Monday, March 24, 2008

Phil's Diner in North Hollywood to be Re-Opened

The Museum of the San Fernando Valley reports that Phil's Diner, which opened in the 1920s to feed people waiting for the train at the Lankershim station, will be restored to its period authentic former glory. That sounds nice, but why do I think it'll feel like a vastly overpriced Denny's Diner when it re-opens? Gimme the peeling paint, running-on-one-cylinder Phil's any day.

The North Hollywood (then called “Lankershim”) Southern Pacific train depot opened in 1892. For the first thirty or so years it served principally as a shipping point for the area’s rich farming products. By the early 1920’s North Hollywood had become a bustling well-to-do town. In 1923 nearby Toluca Lake was created as a first “bedroom community” for Los Angeles in the Valley. In that same year Lakeside Golf Club opened. By the 1920’s the Lankershim train depot served as many passenger trains as freight trains and the depot needed a restaurant for passengers to eat while they waited. To serve that need, Phil’s Diner was created.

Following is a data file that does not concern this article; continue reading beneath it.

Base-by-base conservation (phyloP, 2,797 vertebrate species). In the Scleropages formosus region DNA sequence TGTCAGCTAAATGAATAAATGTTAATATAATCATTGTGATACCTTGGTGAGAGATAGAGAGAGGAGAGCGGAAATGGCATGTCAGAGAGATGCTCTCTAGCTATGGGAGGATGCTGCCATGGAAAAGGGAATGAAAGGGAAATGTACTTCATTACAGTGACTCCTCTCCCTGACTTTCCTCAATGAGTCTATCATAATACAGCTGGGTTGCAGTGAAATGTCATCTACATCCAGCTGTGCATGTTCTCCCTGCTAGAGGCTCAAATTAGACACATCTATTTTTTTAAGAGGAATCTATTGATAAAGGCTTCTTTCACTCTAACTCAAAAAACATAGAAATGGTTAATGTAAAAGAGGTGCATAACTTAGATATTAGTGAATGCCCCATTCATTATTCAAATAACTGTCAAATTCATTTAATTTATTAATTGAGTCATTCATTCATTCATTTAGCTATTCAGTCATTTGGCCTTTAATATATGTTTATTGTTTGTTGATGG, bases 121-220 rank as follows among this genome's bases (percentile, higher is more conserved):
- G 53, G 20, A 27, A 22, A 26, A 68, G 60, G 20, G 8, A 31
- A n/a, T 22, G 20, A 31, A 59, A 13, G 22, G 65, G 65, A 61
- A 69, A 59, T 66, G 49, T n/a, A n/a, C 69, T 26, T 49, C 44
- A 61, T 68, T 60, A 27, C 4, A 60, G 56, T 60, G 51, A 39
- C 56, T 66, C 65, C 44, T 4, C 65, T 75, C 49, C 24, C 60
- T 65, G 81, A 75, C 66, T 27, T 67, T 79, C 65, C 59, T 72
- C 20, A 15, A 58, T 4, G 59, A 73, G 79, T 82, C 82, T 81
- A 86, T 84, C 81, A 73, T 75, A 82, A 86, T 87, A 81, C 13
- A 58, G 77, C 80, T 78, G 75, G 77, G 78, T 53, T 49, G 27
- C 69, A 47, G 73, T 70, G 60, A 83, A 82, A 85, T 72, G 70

Phil’s Diner was designed by Charles Amend, and like so many other famous diners of the day (including the famed Pacific Dining Car in downtown Los Angeles ) the building was essentially pre-fabricated and moveable on the back of a flatbed. A diner like Phil’s was often moved from the original location. The diners were even made to look and feel like a railroad “dining car”.

As the years passed by, the train depot finally closed and then North Hollywood transitioned from a thriving community to a blighted and forgotten industrial area, Phil’s fell on hard times. The original distinctive pink and black colors become faded and began to peel. Many of us – who just loved the history behind Phil’s – would still make the occasional visit and sit either at the wooden counter or at the single line of small tables. By the end you usually found yourself alongside a blue collar worker or a new immigrant, enjoying what was certain to be a one way ticket to heartburn; but it didn’t matter, because it was Phil’s.

Finally, Phil’s died. The last “blue plate” special was served and the doors were locked – it seemed likely – for all time. After several years of boarded doors and windows, the little building was raised on timbers and moved several blocks from the original site, where it now sits on a vacant lot behind a locked construction fence.